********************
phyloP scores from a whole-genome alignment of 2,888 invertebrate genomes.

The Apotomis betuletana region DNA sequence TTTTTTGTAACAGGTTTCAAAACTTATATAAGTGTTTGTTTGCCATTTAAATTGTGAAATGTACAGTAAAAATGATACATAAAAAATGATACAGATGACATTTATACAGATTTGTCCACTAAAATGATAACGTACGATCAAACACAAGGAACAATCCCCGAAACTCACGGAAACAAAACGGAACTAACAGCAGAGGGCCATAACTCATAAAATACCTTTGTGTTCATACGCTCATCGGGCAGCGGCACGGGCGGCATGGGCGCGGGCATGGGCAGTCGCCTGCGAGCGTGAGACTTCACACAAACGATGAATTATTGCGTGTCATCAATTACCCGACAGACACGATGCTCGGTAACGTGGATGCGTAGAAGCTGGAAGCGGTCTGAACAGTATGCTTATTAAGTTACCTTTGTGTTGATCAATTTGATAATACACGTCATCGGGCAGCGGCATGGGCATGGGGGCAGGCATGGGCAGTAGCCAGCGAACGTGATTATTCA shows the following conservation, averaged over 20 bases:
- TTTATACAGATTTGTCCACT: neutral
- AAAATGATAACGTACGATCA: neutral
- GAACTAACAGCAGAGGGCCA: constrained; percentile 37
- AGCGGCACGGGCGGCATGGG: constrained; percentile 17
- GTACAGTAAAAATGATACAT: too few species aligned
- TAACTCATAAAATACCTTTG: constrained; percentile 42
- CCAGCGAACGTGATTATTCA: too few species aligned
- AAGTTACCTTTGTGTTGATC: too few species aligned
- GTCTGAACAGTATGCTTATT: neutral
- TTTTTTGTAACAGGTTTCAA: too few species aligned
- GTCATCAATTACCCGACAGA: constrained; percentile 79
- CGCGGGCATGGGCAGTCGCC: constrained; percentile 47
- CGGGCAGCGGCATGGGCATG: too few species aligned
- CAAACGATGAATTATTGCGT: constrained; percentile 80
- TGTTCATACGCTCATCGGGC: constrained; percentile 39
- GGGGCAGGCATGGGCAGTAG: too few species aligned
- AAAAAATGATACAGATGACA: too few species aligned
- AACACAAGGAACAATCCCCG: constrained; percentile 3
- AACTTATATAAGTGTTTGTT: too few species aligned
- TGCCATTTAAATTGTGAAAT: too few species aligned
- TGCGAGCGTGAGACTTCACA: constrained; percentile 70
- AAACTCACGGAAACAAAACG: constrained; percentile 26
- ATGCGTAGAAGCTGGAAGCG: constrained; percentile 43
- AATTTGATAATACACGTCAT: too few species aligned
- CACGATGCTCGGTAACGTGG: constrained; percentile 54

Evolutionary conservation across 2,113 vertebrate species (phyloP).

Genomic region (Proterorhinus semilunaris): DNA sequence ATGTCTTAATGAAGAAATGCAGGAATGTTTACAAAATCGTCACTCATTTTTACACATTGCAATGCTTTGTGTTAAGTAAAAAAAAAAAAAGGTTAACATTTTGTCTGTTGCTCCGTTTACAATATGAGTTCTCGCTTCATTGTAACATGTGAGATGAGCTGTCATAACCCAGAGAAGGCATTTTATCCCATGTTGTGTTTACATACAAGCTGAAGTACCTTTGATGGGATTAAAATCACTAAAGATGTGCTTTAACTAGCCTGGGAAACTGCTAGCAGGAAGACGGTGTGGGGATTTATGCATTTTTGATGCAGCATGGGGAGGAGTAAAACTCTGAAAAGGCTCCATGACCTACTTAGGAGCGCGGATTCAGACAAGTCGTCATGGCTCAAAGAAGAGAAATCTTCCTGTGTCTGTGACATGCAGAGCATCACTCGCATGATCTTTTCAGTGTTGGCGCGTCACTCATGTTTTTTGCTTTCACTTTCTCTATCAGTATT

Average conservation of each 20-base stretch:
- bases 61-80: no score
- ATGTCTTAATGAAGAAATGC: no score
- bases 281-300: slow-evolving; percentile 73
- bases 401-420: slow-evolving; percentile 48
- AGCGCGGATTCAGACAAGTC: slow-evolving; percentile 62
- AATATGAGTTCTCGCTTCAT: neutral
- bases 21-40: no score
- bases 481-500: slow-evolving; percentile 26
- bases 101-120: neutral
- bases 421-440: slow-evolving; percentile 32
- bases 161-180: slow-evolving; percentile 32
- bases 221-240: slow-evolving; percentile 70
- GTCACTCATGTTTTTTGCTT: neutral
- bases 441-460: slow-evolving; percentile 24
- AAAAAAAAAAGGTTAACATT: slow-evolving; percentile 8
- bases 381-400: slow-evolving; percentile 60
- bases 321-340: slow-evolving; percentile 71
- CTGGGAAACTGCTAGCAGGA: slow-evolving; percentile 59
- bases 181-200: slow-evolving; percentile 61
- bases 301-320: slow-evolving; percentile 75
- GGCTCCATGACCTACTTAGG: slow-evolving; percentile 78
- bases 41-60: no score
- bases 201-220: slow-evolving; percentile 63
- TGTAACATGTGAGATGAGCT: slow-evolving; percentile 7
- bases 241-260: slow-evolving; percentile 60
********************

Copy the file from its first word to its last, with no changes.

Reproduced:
phyloP scores from a whole-genome alignment of 2,888 invertebrate genomes.

The Apotomis betuletana region DNA sequence TTTTTTGTAACAGGTTTCAAAACTTATATAAGTGTTTGTTTGCCATTTAAATTGTGAAATGTACAGTAAAAATGATACATAAAAAATGATACAGATGACATTTATACAGATTTGTCCACTAAAATGATAACGTACGATCAAACACAAGGAACAATCCCCGAAACTCACGGAAACAAAACGGAACTAACAGCAGAGGGCCATAACTCATAAAATACCTTTGTGTTCATACGCTCATCGGGCAGCGGCACGGGCGGCATGGGCGCGGGCATGGGCAGTCGCCTGCGAGCGTGAGACTTCACACAAACGATGAATTATTGCGTGTCATCAATTACCCGACAGACACGATGCTCGGTAACGTGGATGCGTAGAAGCTGGAAGCGGTCTGAACAGTATGCTTATTAAGTTACCTTTGTGTTGATCAATTTGATAATACACGTCATCGGGCAGCGGCATGGGCATGGGGGCAGGCATGGGCAGTAGCCAGCGAACGTGATTATTCA shows the following conservation, averaged over 20 bases:
- TTTATACAGATTTGTCCACT: neutral
- AAAATGATAACGTACGATCA: neutral
- GAACTAACAGCAGAGGGCCA: constrained; percentile 37
- AGCGGCACGGGCGGCATGGG: constrained; percentile 17
- GTACAGTAAAAATGATACAT: too few species aligned
- TAACTCATAAAATACCTTTG: constrained; percentile 42
- CCAGCGAACGTGATTATTCA: too few species aligned
- AAGTTACCTTTGTGTTGATC: too few species aligned
- GTCTGAACAGTATGCTTATT: neutral
- TTTTTTGTAACAGGTTTCAA: too few species aligned
- GTCATCAATTACCCGACAGA: constrained; percentile 79
- CGCGGGCATGGGCAGTCGCC: constrained; percentile 47
- CGGGCAGCGGCATGGGCATG: too few species aligned
- CAAACGATGAATTATTGCGT: constrained; percentile 80
- TGTTCATACGCTCATCGGGC: constrained; percentile 39
- GGGGCAGGCATGGGCAGTAG: too few species aligned
- AAAAAATGATACAGATGACA: too few species aligned
- AACACAAGGAACAATCCCCG: constrained; percentile 3
- AACTTATATAAGTGTTTGTT: too few species aligned
- TGCCATTTAAATTGTGAAAT: too few species aligned
- TGCGAGCGTGAGACTTCACA: constrained; percentile 70
- AAACTCACGGAAACAAAACG: constrained; percentile 26
- ATGCGTAGAAGCTGGAAGCG: constrained; percentile 43
- AATTTGATAATACACGTCAT: too few species aligned
- CACGATGCTCGGTAACGTGG: constrained; percentile 54

Evolutionary conservation across 2,113 vertebrate species (phyloP).

Genomic region (Proterorhinus semilunaris): DNA sequence ATGTCTTAATGAAGAAATGCAGGAATGTTTACAAAATCGTCACTCATTTTTACACATTGCAATGCTTTGTGTTAAGTAAAAAAAAAAAAAGGTTAACATTTTGTCTGTTGCTCCGTTTACAATATGAGTTCTCGCTTCATTGTAACATGTGAGATGAGCTGTCATAACCCAGAGAAGGCATTTTATCCCATGTTGTGTTTACATACAAGCTGAAGTACCTTTGATGGGATTAAAATCACTAAAGATGTGCTTTAACTAGCCTGGGAAACTGCTAGCAGGAAGACGGTGTGGGGATTTATGCATTTTTGATGCAGCATGGGGAGGAGTAAAACTCTGAAAAGGCTCCATGACCTACTTAGGAGCGCGGATTCAGACAAGTCGTCATGGCTCAAAGAAGAGAAATCTTCCTGTGTCTGTGACATGCAGAGCATCACTCGCATGATCTTTTCAGTGTTGGCGCGTCACTCATGTTTTTTGCTTTCACTTTCTCTATCAGTATT

Average conservation of each 20-base stretch:
- bases 61-80: no score
- ATGTCTTAATGAAGAAATGC: no score
- bases 281-300: slow-evolving; percentile 73
- bases 401-420: slow-evolving; percentile 48
- AGCGCGGATTCAGACAAGTC: slow-evolving; percentile 62
- AATATGAGTTCTCGCTTCAT: neutral
- bases 21-40: no score
- bases 481-500: slow-evolving; percentile 26
- bases 101-120: neutral
- bases 421-440: slow-evolving; percentile 32
- bases 161-180: slow-evolving; percentile 32
- bases 221-240: slow-evolving; percentile 70
- GTCACTCATGTTTTTTGCTT: neutral
- bases 441-460: slow-evolving; percentile 24
- AAAAAAAAAAGGTTAACATT: slow-evolving; percentile 8
- bases 381-400: slow-evolving; percentile 60
- bases 321-340: slow-evolving; percentile 71
- CTGGGAAACTGCTAGCAGGA: slow-evolving; percentile 59
- bases 181-200: slow-evolving; percentile 61
- bases 301-320: slow-evolving; percentile 75
- GGCTCCATGACCTACTTAGG: slow-evolving; percentile 78
- bases 41-60: no score
- bases 201-220: slow-evolving; percentile 63
- TGTAACATGTGAGATGAGCT: slow-evolving; percentile 7
- bases 241-260: slow-evolving; percentile 60